Archive for January, 2011

E-mail Marketing Tips

January 24, 2011 6 comments

Well it’s 2011 and there’s no better time than now to revisit your marketing approach, regardless of whether you play in the B2B or B2C world. Let’s focus on e-mail marketing, though, as this is the most cost-effective way to communicate your message to people.

First, let me ask you, do you have an e-mail marketing campaign? Yes, my company does…finally! Now I know most of you have an active e-mail marketing campaign or have been thinking about it, so, let me provide you with a few tips to help you be successful with your existing or new e-mail marketing campaigns:

1.       Be consistent – schedule your e-newsletter to be distributed regularly month after month. Be careful not to annoy folks by mailing too frequently. We send e-newsletters monthly.

2.       Keep them interested and wanting more – instead of writing paragraphs and paragraphs or pages and pages, provide a few sentences on a topic then provide a link for more information.

3.       Send to those with whom you have a relationship – time and time again we get e-newsletters from folks we’ve never met but they belong to the same organization we belong. A colleague of ours told us she received an e-newsletter from someone she met at a function a couple of years back. OK, so let me ask you, where’s the relationship in both these instances? Think before you add everyone. It is much better to start off with smaller numbers and not annoy folks than to e-mail the world. Remember, this is a reflection of your company.

4.       Share your e-newsletter and ask others to do the same. You can post links to your e-newsletter on your web site, Facebook page, and LinkedIn account.

5.       Don’t wait until your web site or logo or other marketing is ready. While you wait for your web site or your logo to be redesigned, you will be letting opportunities slip through your hands. Yes, it’s important to be consistent in how everything looks; however, it’s better to be known and reinforce your message about what you have to offer than to let 2 or 3 months go by without initiating any communication.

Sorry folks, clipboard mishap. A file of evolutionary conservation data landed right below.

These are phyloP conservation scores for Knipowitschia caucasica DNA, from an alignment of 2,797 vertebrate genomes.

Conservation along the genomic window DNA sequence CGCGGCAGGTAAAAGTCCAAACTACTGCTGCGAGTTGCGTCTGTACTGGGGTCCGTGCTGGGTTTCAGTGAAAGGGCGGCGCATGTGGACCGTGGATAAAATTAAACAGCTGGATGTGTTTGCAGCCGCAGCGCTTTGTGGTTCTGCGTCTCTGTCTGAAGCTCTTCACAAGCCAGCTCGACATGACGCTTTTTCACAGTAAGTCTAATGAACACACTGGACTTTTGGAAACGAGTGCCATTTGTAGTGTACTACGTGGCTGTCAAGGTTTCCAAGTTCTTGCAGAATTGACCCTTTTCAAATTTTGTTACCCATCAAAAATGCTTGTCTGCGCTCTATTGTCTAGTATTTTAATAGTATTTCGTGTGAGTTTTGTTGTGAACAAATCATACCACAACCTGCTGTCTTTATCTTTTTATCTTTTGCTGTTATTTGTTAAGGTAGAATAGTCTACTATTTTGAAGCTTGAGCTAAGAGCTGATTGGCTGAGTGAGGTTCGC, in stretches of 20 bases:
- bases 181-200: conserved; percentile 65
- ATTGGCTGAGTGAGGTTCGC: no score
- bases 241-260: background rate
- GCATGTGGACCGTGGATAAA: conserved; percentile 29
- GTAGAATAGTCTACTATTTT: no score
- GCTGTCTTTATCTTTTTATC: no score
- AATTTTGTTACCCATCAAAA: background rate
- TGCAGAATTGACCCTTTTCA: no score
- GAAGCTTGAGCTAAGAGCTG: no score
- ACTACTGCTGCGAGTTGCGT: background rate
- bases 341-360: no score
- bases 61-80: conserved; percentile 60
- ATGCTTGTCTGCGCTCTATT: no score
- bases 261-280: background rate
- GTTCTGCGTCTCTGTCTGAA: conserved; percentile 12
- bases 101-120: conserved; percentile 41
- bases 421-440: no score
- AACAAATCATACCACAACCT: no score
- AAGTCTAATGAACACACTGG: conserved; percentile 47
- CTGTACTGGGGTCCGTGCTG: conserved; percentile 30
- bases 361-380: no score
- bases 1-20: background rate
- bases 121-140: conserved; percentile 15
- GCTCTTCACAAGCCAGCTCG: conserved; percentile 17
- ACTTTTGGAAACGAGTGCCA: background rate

6.       Spell check, edit, and test. Send yourself a test of the e-newsletter so you see what everyone will see. Need I say more on the spell check and edit?

Best wishes for a most successful 2011!

Diana Meyer
CEO/President, Meyer Marketing Intelligence, Inc.

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11 New Year’s Resolutions for Small Business Owners

January 6, 2011 Leave a comment

The following article was recommended and shared with VIA’s blog by:

Laura Biery
Administrative Analyst
Economic Development Division
City of Santa Clarita
Phone: (661) 286-4017

11 New Year’s Resolutions for Small Business Owners

By:  Barry J. Moltz

January 4, 2011

As a small business owner, this is the perfect time of year to reflect on areas of accomplishment or places where desired results were not achieved in 2010. 

Here are 11 resolutions every small business owner needs to make now to get their 2011 off to a fast start:

 1. I will stop complaining about the bad economy

This country is still staggering out of the Great Recession. Face the fact that this is the “new normal”. However, in a $14 trillion U.S. economy, there are definitely more than a few new prospects that can help grow your business this year. While complaining doesn’t help find them, offering solutions to solve their problems does.